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Get Tim to the Greek

Greetings fellow Gooners. You find me bright eyed and bushy tailed following a pleasant three day constitutional in the city of Athens. The economy may be well and truly Chamakhed in Greece, but they still seem to have pioneered truly jaw dropping technology. They had this kind of giant yellow radiator in the sky that generated a pleasant, balmy heat. We should really look at investing in something similar in England. Especially in December.

During my stay I peered beyond the looking glass and saw the grizzly future of West Ham in ten years or so. AEK Athens played at home on Monday evening in the Spiros Louis Olympic Stadium and I curiously went along. Tickets were 10 Euros; a large beer cost 2 euros. Being that they currently sit bottom of the league, AEK attract crowds of around 7-8,000. Their home ground holds 75,000.

Away fans are no longer permitted in the Greek Superleague either. So PAS Giannina’s equaliser was greeted with eerie silence not heard since Wigan Athletic’s last away goal. It was much like watching a match in Mad Max’s Thunderdome. Only the spectators were drinking ill-disguised bottles of ouzo and smoking pungent skunk joints. If this be the future, I say bring it on!

The subject of post-apocalyptic fallout of course brings me neatly onto Arsenal’s current form. A pair of defeats have occurred since last we spoke and the “Arsenal in crisis” klaxons are in need of new batteries. (Do klaxons take batteries? Maybe they are “little bit short of petrol”?) There certainly hasn’t been a point this season where I’ve felt that this is a balanced squad of players. I don’t mean mentally balanced so much (that’s a question for another column!) but in terms of its blend of attributes and qualities.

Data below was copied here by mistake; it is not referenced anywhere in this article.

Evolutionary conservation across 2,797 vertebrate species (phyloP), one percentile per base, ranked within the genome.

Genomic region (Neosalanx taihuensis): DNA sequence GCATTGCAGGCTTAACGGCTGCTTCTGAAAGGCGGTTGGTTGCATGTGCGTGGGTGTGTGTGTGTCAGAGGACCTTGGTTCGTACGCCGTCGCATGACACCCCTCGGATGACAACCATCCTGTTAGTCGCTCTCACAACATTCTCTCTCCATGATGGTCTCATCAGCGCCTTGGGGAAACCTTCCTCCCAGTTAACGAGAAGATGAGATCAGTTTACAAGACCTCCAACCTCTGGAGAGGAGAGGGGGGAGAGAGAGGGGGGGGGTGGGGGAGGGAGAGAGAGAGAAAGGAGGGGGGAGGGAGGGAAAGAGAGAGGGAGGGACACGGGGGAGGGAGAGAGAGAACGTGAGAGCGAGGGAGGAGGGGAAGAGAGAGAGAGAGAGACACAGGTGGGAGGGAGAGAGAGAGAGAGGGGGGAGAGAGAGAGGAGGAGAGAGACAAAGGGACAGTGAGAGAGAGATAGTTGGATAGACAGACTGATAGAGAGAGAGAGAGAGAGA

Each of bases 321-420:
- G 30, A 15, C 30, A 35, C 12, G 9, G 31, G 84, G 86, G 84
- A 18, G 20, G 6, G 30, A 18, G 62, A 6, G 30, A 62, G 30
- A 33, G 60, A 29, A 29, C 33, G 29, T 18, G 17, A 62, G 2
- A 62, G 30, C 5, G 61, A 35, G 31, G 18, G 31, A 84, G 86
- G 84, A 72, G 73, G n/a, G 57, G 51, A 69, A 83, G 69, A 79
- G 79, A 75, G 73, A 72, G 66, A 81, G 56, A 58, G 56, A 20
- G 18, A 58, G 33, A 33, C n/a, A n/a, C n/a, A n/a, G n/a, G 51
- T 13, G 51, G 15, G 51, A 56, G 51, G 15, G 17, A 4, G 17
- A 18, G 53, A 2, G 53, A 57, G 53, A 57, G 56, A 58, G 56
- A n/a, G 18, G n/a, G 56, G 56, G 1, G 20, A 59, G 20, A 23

Here we sit in December and I still don’t think the manager really knows how to set the forward line up. The 4-3-3 (or 4-2-3-1 if you want to get technical) was designed to wring the best out of a pair of players that no longer play for the club. I think it’s fair to say that the system has expired in terms of its usefulness to us. For a start, I think the team are lopsided. Most of our attacking players work better from the left or the centre (Chamberlain, Gervinho, Podolski, Giroud, Chamakh (!) and Arshavin). Only Theo truly works as a right sided front-man and he doesn’t even want to play there!

Arsene appears to have rejigged that front-line slightly, but in a kind of non-committal way that hasn’t really paid dividends yet. Walcott has started nominally from the right, but with the license to drift infield as moves unfold to become a second striker. Cazorla has spent a lot more time wandering over to the right flank both to cover Walcott’s inward foray and, presumably, to find some space for himself now that the Premier League’s watchful eye is aware of his prowess. (His goal against Spurs emanated from an undetected run from the right).

Without Walcott on Tuesday, I think Gervinho was asked to perform a similar role from the left, as a vague kind of winger / striker hybrid. Beginning from the flank with license to drift. Of course this puts a lot of pressure on the full backs to maintain the width and the continued fitness of Gibbs and Sagna is imperative in that respect. I also think that Giroud’s qualities could be enhanced with a striker alongside him. But the restructure hasn’t really worked yet.